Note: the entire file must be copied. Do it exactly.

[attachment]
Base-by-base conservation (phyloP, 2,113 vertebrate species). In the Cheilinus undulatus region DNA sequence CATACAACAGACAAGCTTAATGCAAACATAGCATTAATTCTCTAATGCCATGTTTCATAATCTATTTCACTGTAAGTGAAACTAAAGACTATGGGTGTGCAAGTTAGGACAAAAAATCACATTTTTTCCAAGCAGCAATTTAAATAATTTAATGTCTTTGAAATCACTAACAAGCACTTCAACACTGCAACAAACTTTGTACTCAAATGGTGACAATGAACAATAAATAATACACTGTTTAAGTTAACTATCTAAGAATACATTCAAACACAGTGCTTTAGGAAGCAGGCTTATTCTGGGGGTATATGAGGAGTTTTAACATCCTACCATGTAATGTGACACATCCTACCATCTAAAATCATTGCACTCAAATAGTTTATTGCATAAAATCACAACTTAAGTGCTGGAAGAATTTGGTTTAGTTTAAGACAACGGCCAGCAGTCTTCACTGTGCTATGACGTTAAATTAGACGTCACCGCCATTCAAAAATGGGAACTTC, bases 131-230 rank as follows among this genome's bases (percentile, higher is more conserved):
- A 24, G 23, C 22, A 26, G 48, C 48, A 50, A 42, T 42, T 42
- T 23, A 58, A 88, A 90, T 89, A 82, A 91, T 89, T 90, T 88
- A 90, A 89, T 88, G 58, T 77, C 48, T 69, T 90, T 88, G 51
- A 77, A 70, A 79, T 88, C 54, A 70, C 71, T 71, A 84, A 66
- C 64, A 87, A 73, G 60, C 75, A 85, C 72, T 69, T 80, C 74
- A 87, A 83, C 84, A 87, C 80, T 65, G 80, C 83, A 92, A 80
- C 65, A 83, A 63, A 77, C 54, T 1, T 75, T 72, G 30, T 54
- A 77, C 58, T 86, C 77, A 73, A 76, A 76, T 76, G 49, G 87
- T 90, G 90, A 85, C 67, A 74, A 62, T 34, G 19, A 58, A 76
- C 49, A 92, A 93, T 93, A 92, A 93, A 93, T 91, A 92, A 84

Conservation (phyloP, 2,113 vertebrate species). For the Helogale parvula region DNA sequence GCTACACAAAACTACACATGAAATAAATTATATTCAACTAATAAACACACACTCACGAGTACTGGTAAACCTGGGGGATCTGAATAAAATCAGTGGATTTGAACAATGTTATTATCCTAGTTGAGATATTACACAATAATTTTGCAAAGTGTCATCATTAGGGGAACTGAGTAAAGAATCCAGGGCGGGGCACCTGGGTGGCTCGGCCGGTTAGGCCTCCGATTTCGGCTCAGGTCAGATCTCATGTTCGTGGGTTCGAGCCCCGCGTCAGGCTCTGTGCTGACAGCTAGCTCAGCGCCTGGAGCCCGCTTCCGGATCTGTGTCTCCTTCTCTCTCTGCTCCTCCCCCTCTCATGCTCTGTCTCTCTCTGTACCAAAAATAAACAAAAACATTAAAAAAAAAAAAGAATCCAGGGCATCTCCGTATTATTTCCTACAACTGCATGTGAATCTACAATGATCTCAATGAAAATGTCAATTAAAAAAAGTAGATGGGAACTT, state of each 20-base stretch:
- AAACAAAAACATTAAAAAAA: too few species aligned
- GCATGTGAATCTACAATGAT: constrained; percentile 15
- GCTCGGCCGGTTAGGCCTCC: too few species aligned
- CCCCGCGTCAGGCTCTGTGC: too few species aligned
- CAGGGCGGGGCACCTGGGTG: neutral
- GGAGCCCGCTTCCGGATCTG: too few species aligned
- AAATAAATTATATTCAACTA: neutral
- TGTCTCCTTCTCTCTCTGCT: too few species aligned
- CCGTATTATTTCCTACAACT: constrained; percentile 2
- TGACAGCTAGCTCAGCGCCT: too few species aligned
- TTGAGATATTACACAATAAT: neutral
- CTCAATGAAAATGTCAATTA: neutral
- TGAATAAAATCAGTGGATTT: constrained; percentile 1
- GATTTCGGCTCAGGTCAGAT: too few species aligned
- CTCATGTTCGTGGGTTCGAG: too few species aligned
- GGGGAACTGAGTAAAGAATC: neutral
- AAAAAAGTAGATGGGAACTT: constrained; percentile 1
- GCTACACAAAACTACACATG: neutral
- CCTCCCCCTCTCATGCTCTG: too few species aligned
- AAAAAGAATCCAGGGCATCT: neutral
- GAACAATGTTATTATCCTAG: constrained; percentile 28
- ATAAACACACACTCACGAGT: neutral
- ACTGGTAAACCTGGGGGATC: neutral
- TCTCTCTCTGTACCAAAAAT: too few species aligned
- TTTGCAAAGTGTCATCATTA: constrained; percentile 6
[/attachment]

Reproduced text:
Base-by-base conservation (phyloP, 2,113 vertebrate species). In the Cheilinus undulatus region DNA sequence CATACAACAGACAAGCTTAATGCAAACATAGCATTAATTCTCTAATGCCATGTTTCATAATCTATTTCACTGTAAGTGAAACTAAAGACTATGGGTGTGCAAGTTAGGACAAAAAATCACATTTTTTCCAAGCAGCAATTTAAATAATTTAATGTCTTTGAAATCACTAACAAGCACTTCAACACTGCAACAAACTTTGTACTCAAATGGTGACAATGAACAATAAATAATACACTGTTTAAGTTAACTATCTAAGAATACATTCAAACACAGTGCTTTAGGAAGCAGGCTTATTCTGGGGGTATATGAGGAGTTTTAACATCCTACCATGTAATGTGACACATCCTACCATCTAAAATCATTGCACTCAAATAGTTTATTGCATAAAATCACAACTTAAGTGCTGGAAGAATTTGGTTTAGTTTAAGACAACGGCCAGCAGTCTTCACTGTGCTATGACGTTAAATTAGACGTCACCGCCATTCAAAAATGGGAACTTC, bases 131-230 rank as follows among this genome's bases (percentile, higher is more conserved):
- A 24, G 23, C 22, A 26, G 48, C 48, A 50, A 42, T 42, T 42
- T 23, A 58, A 88, A 90, T 89, A 82, A 91, T 89, T 90, T 88
- A 90, A 89, T 88, G 58, T 77, C 48, T 69, T 90, T 88, G 51
- A 77, A 70, A 79, T 88, C 54, A 70, C 71, T 71, A 84, A 66
- C 64, A 87, A 73, G 60, C 75, A 85, C 72, T 69, T 80, C 74
- A 87, A 83, C 84, A 87, C 80, T 65, G 80, C 83, A 92, A 80
- C 65, A 83, A 63, A 77, C 54, T 1, T 75, T 72, G 30, T 54
- A 77, C 58, T 86, C 77, A 73, A 76, A 76, T 76, G 49, G 87
- T 90, G 90, A 85, C 67, A 74, A 62, T 34, G 19, A 58, A 76
- C 49, A 92, A 93, T 93, A 92, A 93, A 93, T 91, A 92, A 84

Conservation (phyloP, 2,113 vertebrate species). For the Helogale parvula region DNA sequence GCTACACAAAACTACACATGAAATAAATTATATTCAACTAATAAACACACACTCACGAGTACTGGTAAACCTGGGGGATCTGAATAAAATCAGTGGATTTGAACAATGTTATTATCCTAGTTGAGATATTACACAATAATTTTGCAAAGTGTCATCATTAGGGGAACTGAGTAAAGAATCCAGGGCGGGGCACCTGGGTGGCTCGGCCGGTTAGGCCTCCGATTTCGGCTCAGGTCAGATCTCATGTTCGTGGGTTCGAGCCCCGCGTCAGGCTCTGTGCTGACAGCTAGCTCAGCGCCTGGAGCCCGCTTCCGGATCTGTGTCTCCTTCTCTCTCTGCTCCTCCCCCTCTCATGCTCTGTCTCTCTCTGTACCAAAAATAAACAAAAACATTAAAAAAAAAAAAGAATCCAGGGCATCTCCGTATTATTTCCTACAACTGCATGTGAATCTACAATGATCTCAATGAAAATGTCAATTAAAAAAAGTAGATGGGAACTT, state of each 20-base stretch:
- AAACAAAAACATTAAAAAAA: too few species aligned
- GCATGTGAATCTACAATGAT: constrained; percentile 15
- GCTCGGCCGGTTAGGCCTCC: too few species aligned
- CCCCGCGTCAGGCTCTGTGC: too few species aligned
- CAGGGCGGGGCACCTGGGTG: neutral
- GGAGCCCGCTTCCGGATCTG: too few species aligned
- AAATAAATTATATTCAACTA: neutral
- TGTCTCCTTCTCTCTCTGCT: too few species aligned
- CCGTATTATTTCCTACAACT: constrained; percentile 2
- TGACAGCTAGCTCAGCGCCT: too few species aligned
- TTGAGATATTACACAATAAT: neutral
- CTCAATGAAAATGTCAATTA: neutral
- TGAATAAAATCAGTGGATTT: constrained; percentile 1
- GATTTCGGCTCAGGTCAGAT: too few species aligned
- CTCATGTTCGTGGGTTCGAG: too few species aligned
- GGGGAACTGAGTAAAGAATC: neutral
- AAAAAAGTAGATGGGAACTT: constrained; percentile 1
- GCTACACAAAACTACACATG: neutral
- CCTCCCCCTCTCATGCTCTG: too few species aligned
- AAAAAGAATCCAGGGCATCT: neutral
- GAACAATGTTATTATCCTAG: constrained; percentile 28
- ATAAACACACACTCACGAGT: neutral
- ACTGGTAAACCTGGGGGATC: neutral
- TCTCTCTCTGTACCAAAAAT: too few species aligned
- TTTGCAAAGTGTCATCATTA: constrained; percentile 6